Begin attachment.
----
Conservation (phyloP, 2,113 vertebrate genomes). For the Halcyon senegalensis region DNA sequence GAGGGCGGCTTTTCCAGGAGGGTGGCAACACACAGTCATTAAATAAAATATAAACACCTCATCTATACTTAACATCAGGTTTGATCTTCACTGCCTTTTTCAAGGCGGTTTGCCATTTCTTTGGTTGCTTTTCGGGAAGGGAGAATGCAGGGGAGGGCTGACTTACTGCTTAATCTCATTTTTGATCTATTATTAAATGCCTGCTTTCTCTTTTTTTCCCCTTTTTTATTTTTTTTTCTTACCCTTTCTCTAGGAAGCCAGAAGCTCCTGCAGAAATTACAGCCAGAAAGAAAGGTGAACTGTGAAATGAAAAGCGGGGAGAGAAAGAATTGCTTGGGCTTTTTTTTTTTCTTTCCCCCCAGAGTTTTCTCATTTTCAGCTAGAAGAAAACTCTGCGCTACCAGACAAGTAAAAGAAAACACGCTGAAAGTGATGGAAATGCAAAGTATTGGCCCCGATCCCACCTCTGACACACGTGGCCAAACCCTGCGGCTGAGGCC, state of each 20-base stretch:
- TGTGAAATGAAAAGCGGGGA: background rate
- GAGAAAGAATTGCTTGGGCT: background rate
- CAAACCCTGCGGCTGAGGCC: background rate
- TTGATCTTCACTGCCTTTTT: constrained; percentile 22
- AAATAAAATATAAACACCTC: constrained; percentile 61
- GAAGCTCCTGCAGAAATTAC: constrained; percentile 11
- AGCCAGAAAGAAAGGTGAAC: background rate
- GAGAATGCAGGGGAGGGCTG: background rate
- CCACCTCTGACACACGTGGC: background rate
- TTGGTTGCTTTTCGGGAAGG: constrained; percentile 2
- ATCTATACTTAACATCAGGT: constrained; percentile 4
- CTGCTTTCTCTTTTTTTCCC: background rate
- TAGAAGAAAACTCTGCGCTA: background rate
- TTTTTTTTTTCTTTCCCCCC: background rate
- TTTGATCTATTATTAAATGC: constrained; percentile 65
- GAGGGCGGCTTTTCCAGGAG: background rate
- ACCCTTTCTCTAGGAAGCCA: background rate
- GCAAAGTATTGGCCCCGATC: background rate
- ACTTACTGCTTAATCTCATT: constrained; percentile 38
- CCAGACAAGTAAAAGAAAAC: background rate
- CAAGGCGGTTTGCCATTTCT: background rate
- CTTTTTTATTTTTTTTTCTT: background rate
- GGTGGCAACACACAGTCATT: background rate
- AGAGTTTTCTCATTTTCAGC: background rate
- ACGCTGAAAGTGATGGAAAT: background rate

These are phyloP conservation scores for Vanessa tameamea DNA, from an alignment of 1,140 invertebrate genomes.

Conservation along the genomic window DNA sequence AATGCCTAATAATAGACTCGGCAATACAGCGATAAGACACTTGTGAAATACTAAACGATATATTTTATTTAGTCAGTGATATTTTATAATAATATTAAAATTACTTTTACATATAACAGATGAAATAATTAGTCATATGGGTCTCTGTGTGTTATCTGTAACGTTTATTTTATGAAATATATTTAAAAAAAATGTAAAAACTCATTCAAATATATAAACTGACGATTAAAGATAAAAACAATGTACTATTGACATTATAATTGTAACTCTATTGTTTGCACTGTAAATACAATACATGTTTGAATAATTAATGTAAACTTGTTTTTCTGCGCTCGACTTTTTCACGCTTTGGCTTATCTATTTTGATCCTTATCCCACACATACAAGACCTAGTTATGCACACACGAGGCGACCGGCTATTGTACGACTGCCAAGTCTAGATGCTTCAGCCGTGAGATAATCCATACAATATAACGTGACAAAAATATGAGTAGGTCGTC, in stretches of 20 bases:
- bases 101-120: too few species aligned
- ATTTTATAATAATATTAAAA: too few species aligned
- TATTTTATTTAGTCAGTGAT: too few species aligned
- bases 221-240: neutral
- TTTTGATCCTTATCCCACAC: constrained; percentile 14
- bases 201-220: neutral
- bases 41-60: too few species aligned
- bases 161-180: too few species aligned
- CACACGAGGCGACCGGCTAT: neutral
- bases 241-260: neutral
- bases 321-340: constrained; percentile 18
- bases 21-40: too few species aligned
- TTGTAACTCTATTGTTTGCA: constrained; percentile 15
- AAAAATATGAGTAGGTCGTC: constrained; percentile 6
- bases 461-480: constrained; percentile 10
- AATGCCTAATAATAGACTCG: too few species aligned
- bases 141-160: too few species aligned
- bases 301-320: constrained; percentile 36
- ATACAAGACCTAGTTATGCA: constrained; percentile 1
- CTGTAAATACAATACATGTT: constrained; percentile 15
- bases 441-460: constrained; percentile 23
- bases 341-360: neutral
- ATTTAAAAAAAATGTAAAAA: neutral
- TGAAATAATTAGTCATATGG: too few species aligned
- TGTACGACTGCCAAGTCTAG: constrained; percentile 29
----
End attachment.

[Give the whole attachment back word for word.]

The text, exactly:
Conservation (phyloP, 2,113 vertebrate genomes). For the Halcyon senegalensis region DNA sequence GAGGGCGGCTTTTCCAGGAGGGTGGCAACACACAGTCATTAAATAAAATATAAACACCTCATCTATACTTAACATCAGGTTTGATCTTCACTGCCTTTTTCAAGGCGGTTTGCCATTTCTTTGGTTGCTTTTCGGGAAGGGAGAATGCAGGGGAGGGCTGACTTACTGCTTAATCTCATTTTTGATCTATTATTAAATGCCTGCTTTCTCTTTTTTTCCCCTTTTTTATTTTTTTTTCTTACCCTTTCTCTAGGAAGCCAGAAGCTCCTGCAGAAATTACAGCCAGAAAGAAAGGTGAACTGTGAAATGAAAAGCGGGGAGAGAAAGAATTGCTTGGGCTTTTTTTTTTTCTTTCCCCCCAGAGTTTTCTCATTTTCAGCTAGAAGAAAACTCTGCGCTACCAGACAAGTAAAAGAAAACACGCTGAAAGTGATGGAAATGCAAAGTATTGGCCCCGATCCCACCTCTGACACACGTGGCCAAACCCTGCGGCTGAGGCC, state of each 20-base stretch:
- TGTGAAATGAAAAGCGGGGA: background rate
- GAGAAAGAATTGCTTGGGCT: background rate
- CAAACCCTGCGGCTGAGGCC: background rate
- TTGATCTTCACTGCCTTTTT: constrained; percentile 22
- AAATAAAATATAAACACCTC: constrained; percentile 61
- GAAGCTCCTGCAGAAATTAC: constrained; percentile 11
- AGCCAGAAAGAAAGGTGAAC: background rate
- GAGAATGCAGGGGAGGGCTG: background rate
- CCACCTCTGACACACGTGGC: background rate
- TTGGTTGCTTTTCGGGAAGG: constrained; percentile 2
- ATCTATACTTAACATCAGGT: constrained; percentile 4
- CTGCTTTCTCTTTTTTTCCC: background rate
- TAGAAGAAAACTCTGCGCTA: background rate
- TTTTTTTTTTCTTTCCCCCC: background rate
- TTTGATCTATTATTAAATGC: constrained; percentile 65
- GAGGGCGGCTTTTCCAGGAG: background rate
- ACCCTTTCTCTAGGAAGCCA: background rate
- GCAAAGTATTGGCCCCGATC: background rate
- ACTTACTGCTTAATCTCATT: constrained; percentile 38
- CCAGACAAGTAAAAGAAAAC: background rate
- CAAGGCGGTTTGCCATTTCT: background rate
- CTTTTTTATTTTTTTTTCTT: background rate
- GGTGGCAACACACAGTCATT: background rate
- AGAGTTTTCTCATTTTCAGC: background rate
- ACGCTGAAAGTGATGGAAAT: background rate

These are phyloP conservation scores for Vanessa tameamea DNA, from an alignment of 1,140 invertebrate genomes.

Conservation along the genomic window DNA sequence AATGCCTAATAATAGACTCGGCAATACAGCGATAAGACACTTGTGAAATACTAAACGATATATTTTATTTAGTCAGTGATATTTTATAATAATATTAAAATTACTTTTACATATAACAGATGAAATAATTAGTCATATGGGTCTCTGTGTGTTATCTGTAACGTTTATTTTATGAAATATATTTAAAAAAAATGTAAAAACTCATTCAAATATATAAACTGACGATTAAAGATAAAAACAATGTACTATTGACATTATAATTGTAACTCTATTGTTTGCACTGTAAATACAATACATGTTTGAATAATTAATGTAAACTTGTTTTTCTGCGCTCGACTTTTTCACGCTTTGGCTTATCTATTTTGATCCTTATCCCACACATACAAGACCTAGTTATGCACACACGAGGCGACCGGCTATTGTACGACTGCCAAGTCTAGATGCTTCAGCCGTGAGATAATCCATACAATATAACGTGACAAAAATATGAGTAGGTCGTC, in stretches of 20 bases:
- bases 101-120: too few species aligned
- ATTTTATAATAATATTAAAA: too few species aligned
- TATTTTATTTAGTCAGTGAT: too few species aligned
- bases 221-240: neutral
- TTTTGATCCTTATCCCACAC: constrained; percentile 14
- bases 201-220: neutral
- bases 41-60: too few species aligned
- bases 161-180: too few species aligned
- CACACGAGGCGACCGGCTAT: neutral
- bases 241-260: neutral
- bases 321-340: constrained; percentile 18
- bases 21-40: too few species aligned
- TTGTAACTCTATTGTTTGCA: constrained; percentile 15
- AAAAATATGAGTAGGTCGTC: constrained; percentile 6
- bases 461-480: constrained; percentile 10
- AATGCCTAATAATAGACTCG: too few species aligned
- bases 141-160: too few species aligned
- bases 301-320: constrained; percentile 36
- ATACAAGACCTAGTTATGCA: constrained; percentile 1
- CTGTAAATACAATACATGTT: constrained; percentile 15
- bases 441-460: constrained; percentile 23
- bases 341-360: neutral
- ATTTAAAAAAAATGTAAAAA: neutral
- TGAAATAATTAGTCATATGG: too few species aligned
- TGTACGACTGCCAAGTCTAG: constrained; percentile 29